Kentucky, Minnesota teachers of the year skip White House ceremony in protest of Trump

Kentucky, Minnesota teachers of the year skip White House ceremony in protest of Trump
© Greg Nash

Two Teacher of the Year winners skipped the White House ceremony this week recognizing them and other honorees, citing disapproval of President TrumpDonald John TrumpFeinstein, Iranian foreign minister had dinner amid tensions: report The Hill's Morning Report - Trump says no legislation until Dems end probes Harris readies a Phase 2 as she seeks to rejuvenate campaign MORE's rhetoric and policies toward immigrants, the LGBTQ community and other groups.

Education Secretary Betsy DeVosElizabeth (Betsy) Dee DeVosDeVos family of Michigan ends support for Amash The Hill's Morning Report - White House, Congress: Urgency of now around budget Watchdog: DeVos used personal emails for work in 'limited' cases MORE presented the National Teacher of the Year Award on Monday at the Eisenhower Executive Office Building during a ceremony which dozens of finalists attended. The president has traditionally given out the award, but Trump did not attend the ceremony this year, instead meeting privately with National Teacher of the Year winner Rodney Robinson of Virginia. 

Kelly Holstine and Jessica Dueñas, the Teacher of the Year winners in Minnesota and Kentucky, respectively, were not present during Monday's festivities.

"The words and practices and policies of this administration have been filled with a lot of hate toward the LGBTQ community, so I didn't feel comfortable in that environment," Holstine, who is gay, told The Hill.

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Holstine teaches at an alternative high school in Minnesota, where she said her students include Somali refugees, students who identify as trans and others who are impacted by the administration's rhetoric and policies.

"I thought long and hard about what I felt was right to do in my heart," she said. "My students deserved to be stood up for."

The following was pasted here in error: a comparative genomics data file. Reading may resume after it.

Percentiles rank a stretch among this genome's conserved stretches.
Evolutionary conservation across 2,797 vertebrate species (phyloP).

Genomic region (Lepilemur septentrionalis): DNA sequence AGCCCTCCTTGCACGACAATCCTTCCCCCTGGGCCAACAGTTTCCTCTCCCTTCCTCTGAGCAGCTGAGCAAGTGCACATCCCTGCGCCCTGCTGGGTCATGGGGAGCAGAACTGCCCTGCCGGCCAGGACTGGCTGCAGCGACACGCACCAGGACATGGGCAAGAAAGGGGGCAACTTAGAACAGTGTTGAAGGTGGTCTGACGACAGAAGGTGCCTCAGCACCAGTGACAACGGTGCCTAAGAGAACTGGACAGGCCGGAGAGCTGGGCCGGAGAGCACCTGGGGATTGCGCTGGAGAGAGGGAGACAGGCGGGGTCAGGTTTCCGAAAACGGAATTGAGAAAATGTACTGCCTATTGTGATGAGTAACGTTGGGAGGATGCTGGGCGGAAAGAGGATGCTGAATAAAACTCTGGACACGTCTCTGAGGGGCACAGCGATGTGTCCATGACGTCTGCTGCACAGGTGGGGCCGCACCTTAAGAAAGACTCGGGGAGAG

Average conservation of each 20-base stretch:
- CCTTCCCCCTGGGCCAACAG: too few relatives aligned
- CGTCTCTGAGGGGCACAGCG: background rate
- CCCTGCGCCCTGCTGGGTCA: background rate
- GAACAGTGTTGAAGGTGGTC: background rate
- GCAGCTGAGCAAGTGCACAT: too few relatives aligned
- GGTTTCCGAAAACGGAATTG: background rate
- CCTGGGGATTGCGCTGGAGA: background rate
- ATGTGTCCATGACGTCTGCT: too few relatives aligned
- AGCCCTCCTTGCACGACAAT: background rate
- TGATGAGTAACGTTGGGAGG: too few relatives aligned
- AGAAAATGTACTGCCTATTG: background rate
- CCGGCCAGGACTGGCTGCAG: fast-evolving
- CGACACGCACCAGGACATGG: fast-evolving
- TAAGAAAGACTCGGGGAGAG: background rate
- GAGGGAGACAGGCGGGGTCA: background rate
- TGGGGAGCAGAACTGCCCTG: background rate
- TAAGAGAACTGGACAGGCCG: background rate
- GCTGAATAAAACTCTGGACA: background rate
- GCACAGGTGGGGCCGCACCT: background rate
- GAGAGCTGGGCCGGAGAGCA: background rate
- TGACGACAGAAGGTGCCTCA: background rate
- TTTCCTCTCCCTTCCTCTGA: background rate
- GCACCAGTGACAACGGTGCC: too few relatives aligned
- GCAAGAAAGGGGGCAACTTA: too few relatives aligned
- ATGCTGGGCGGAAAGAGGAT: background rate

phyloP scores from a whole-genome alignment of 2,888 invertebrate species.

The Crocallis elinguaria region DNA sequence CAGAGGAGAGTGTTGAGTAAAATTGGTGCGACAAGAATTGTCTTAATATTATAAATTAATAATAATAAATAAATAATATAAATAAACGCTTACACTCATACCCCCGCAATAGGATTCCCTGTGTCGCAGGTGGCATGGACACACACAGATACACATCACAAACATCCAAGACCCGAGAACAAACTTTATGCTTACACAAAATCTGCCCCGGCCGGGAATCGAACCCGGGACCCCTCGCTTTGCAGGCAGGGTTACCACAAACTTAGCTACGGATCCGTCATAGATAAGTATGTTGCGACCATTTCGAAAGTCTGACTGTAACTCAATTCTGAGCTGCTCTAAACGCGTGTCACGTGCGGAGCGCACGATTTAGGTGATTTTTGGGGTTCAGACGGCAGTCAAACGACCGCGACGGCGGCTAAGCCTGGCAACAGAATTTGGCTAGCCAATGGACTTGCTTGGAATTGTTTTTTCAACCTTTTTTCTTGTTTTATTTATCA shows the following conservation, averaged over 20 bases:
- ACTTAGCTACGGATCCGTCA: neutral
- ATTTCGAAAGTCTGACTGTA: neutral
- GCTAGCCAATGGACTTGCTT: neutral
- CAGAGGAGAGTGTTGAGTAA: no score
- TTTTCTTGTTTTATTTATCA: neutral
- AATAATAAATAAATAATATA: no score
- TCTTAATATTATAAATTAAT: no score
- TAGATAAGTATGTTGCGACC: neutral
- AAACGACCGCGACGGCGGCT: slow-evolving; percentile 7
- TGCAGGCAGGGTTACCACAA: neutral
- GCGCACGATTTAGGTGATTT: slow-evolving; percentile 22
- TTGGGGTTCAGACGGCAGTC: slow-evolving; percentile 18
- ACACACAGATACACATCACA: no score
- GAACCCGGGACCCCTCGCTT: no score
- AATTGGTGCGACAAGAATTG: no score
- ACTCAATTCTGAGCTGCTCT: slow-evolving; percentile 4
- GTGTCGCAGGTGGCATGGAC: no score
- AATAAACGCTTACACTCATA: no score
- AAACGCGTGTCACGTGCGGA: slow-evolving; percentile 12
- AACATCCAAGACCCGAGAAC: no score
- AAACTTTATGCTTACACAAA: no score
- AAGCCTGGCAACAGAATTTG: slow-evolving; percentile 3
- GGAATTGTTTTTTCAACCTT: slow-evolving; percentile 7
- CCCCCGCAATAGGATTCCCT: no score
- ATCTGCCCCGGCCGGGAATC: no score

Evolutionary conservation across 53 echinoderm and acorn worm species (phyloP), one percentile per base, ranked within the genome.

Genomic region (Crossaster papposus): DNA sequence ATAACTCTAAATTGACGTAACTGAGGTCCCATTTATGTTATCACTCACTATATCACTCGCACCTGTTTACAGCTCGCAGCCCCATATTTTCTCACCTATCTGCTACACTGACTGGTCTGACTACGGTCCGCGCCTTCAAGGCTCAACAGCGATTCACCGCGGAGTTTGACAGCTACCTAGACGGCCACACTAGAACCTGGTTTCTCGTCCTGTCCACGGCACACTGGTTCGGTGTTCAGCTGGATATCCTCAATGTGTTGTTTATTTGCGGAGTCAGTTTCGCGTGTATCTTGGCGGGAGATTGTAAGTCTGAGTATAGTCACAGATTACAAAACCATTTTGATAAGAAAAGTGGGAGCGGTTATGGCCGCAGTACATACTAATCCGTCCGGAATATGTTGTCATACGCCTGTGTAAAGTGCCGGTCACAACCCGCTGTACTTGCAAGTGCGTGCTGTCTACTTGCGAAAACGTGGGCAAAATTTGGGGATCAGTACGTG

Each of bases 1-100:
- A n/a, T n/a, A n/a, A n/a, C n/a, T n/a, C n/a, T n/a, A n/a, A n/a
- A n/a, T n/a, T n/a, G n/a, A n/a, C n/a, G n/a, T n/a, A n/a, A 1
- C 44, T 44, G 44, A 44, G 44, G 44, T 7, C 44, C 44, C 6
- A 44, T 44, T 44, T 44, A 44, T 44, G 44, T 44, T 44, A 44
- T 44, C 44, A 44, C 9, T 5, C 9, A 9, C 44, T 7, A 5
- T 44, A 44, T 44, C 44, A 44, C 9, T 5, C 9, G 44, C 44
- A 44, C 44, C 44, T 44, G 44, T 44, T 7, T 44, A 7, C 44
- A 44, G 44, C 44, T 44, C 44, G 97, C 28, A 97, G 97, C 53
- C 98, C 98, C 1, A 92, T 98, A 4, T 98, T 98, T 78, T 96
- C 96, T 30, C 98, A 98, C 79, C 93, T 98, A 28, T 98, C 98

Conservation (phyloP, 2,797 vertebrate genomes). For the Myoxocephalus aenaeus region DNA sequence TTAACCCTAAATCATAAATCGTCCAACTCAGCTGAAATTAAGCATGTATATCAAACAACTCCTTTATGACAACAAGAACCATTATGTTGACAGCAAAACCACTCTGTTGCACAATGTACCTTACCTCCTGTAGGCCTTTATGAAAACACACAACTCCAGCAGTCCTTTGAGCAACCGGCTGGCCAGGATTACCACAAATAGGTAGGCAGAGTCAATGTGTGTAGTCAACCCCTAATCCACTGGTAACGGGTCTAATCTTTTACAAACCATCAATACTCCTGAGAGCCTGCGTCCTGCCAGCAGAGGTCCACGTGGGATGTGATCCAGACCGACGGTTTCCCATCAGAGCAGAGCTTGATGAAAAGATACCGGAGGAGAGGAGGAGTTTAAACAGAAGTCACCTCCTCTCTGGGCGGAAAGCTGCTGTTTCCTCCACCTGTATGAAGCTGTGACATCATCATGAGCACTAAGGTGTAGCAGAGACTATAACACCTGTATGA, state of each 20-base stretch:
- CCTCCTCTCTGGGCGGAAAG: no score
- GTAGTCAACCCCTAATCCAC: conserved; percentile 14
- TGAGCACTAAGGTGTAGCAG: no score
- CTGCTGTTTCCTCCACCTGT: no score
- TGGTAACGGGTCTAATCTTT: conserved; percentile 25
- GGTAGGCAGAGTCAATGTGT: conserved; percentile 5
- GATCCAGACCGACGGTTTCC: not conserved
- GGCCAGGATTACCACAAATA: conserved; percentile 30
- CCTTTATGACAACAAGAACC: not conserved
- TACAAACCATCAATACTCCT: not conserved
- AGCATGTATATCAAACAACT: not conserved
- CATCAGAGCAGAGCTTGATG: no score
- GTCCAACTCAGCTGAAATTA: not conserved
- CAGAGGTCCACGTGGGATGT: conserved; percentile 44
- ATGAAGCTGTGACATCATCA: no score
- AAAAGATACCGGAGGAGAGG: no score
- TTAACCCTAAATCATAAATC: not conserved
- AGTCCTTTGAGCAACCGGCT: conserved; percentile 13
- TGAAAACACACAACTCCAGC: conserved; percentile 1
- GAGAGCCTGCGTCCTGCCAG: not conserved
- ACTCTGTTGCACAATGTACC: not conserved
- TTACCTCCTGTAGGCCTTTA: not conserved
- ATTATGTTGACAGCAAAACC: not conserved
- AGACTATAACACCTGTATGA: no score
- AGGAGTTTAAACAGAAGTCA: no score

Dueñas, a teacher for Jefferson County Public Schools in Kentucky, said her mother came to the country illegally decades ago and has since gained legal status. Her father is a Cuban refugee. 

"I couldn’t in good faith come and smile and accept an award based on that one part," she said, adding that the administration's policies on public school funding also played a role in her decision.

Trump has made cracking down on illegal immigration a cornerstone of his agenda in office. He has described migrants as "criminals" and "thugs" and suggested they are exploiting the asylum system.

On Monday night, Trump issued a memo calling for an overhaul of the asylum processing system, including adding a fee to file an asylum application.

Holstine said she had organized the planned boycott of the event days in advance, but was careful not to go public ahead of the ceremony. She said she did not want to overshadow honorees who opted to attend Monday's celebration.

Both Holstine and Dueñas said they have received positive initial responses to their decision not to attend the ceremony.

The White House declined to comment.

Last year's National Teacher of the Year winner, Mandy Manning, is an educator who teaches immigrant and refugee students. Manning said she personally delivered to the president hand-written letters from her students, explaining who the letters were from.

Manning also wore six political badges on her black dress and declined to clap for Trump as he entered the White House ceremony at last year's Teacher of the Year awards presentation. 

According to a pool report at the time, one pin included a photo of the Women’s March poster, another badge read “Trans Equality Now” and another pin was the shape of an apple with a rainbow.